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A Brief History

Jeff Thomson, Waiheke Show Home, 2003

Matt Akenhurst, You Are Here, 2011

Paul Cullen, Things From Geology (Underworld), 2017

The first “Sculpture on the Gulf” outdoor sculpture exhibition took place in February 2003. It was the brainchild of a group of Waiheke Islanders with an interest in outdoor sculpture and the desire to do something for the Waiheke community. They included Jackie O’Brien (then Director of the Waiheke Community Art Gallery) and those known as “the founding benefactors” – Ruth Foreman, Sue Fisher and John and Jo Gow.

Over the years many others have contributed; local individuals and businesses in particular have been very generous with their time, goodwill and expertise.

Right from the start the aim of the exhibition on the Matiatia coastal walkway was to be the very best outdoor sculpture exhibition in New Zealand. Works were to be new, not seen anywhere else, “unexpected, daring and original” and responding to, and complementing the unique and spectacular location.

That first exhibition lasted only two weeks and attracted some 12,000 visitors. It was a nerve-wracking process for all involved; there were major constraints of time and money, and those involved seriously considered abandoning the project. In the end, it turned out to be a triumph. The public, many of whom had never experienced outdoor sculpture in that way, loved their day out on Waiheke, while many of the artists involved saw their careers take off after the exposure, and sales were good even at this inaugural event.

In line with the remit to be “unexpected, daring and original”, the selection of artists has often been controversial. Nevertheless, some names reappear over the years, as stalwarts of the exhibition, and others have tried for selection over several years before making it onto the list. The 2003 event saw both a “People’s Choice” and a “Premier” award; at the request of the artists the Premier award was discontinued for 2005 and a financial contribution to each artist made instead. A Premier award was reinstated for 2013 and 2015, but, again at the request of the artists, will not be made in 2017.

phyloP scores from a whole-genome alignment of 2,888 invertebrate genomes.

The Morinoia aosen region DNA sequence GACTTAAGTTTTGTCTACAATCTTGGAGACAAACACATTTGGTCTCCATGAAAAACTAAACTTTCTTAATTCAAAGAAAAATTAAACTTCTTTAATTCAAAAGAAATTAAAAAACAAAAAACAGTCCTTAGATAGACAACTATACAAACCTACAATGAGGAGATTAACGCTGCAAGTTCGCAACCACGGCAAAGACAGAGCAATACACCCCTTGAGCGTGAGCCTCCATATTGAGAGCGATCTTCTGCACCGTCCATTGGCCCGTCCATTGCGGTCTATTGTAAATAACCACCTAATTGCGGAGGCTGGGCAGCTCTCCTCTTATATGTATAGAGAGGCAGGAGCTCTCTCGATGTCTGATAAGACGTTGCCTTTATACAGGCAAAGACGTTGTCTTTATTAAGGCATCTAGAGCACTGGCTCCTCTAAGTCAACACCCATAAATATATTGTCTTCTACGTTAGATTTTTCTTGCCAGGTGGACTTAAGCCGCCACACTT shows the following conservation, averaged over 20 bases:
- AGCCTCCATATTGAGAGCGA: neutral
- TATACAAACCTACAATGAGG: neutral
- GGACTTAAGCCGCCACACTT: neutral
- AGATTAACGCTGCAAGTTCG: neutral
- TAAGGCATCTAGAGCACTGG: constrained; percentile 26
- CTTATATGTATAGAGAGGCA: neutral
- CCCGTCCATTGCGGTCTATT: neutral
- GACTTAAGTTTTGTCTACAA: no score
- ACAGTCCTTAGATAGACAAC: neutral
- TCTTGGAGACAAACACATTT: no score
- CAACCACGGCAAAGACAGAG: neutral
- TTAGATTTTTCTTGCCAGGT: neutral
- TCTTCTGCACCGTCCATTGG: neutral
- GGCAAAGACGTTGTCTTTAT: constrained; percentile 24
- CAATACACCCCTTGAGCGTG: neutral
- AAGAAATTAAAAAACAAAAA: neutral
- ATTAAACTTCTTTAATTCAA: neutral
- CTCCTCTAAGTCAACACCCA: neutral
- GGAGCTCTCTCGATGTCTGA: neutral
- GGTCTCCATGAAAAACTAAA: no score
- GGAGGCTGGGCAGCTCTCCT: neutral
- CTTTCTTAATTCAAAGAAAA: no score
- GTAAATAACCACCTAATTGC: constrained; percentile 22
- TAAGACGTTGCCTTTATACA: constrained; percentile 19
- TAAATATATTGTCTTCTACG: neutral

By 2009 the event took place over three, not two weeks, and included a schools programme. The focus on artistic education has strengthened over the years, with the introduction of talks by the artists and guided walks by trained volunteers. Numbers attending rose steadily, to 32,000 in 2011, 45,000 in 2013 and 49,000 in 2015.

Up to and including the 2011 event Sculpture on the Gulf was managed by a sub-committee of the Waiheke Community Art Gallery; in 2011 a limited liability company owned by WCAG but with its own Board of Directors was created to run what had become a challenging and complex project. The new Board instituted a number of changes, including reversing the direction of the walkway, which made it an easier walk, and erecting a pavilion on the Matiatia foreshore where visitors could relax before catching a ferry back to Auckland. A gallery in the pavilion show-cased maquettes and small works by both the selected artists and other invited artists.

Following a review of the 2015 event, the Board set a strategic direction for Sculpture on the Gulf, which reaffirmed the ‘new contemporary art’ focus of its biennial sculpture exhibition, but with an expanded long-term ambition to make Waiheke a ‘Sculpture Island’. The 40,000 visitors to the 2017 event enjoyed an enhanced walkway and pavilion experience that was partly funded by the introduction of a $10 ‘entry-donation. A new architectural collaboration project that will become a feature of future events and the donation of two of the walkway sculptures to the local community were highlights of a very successul event.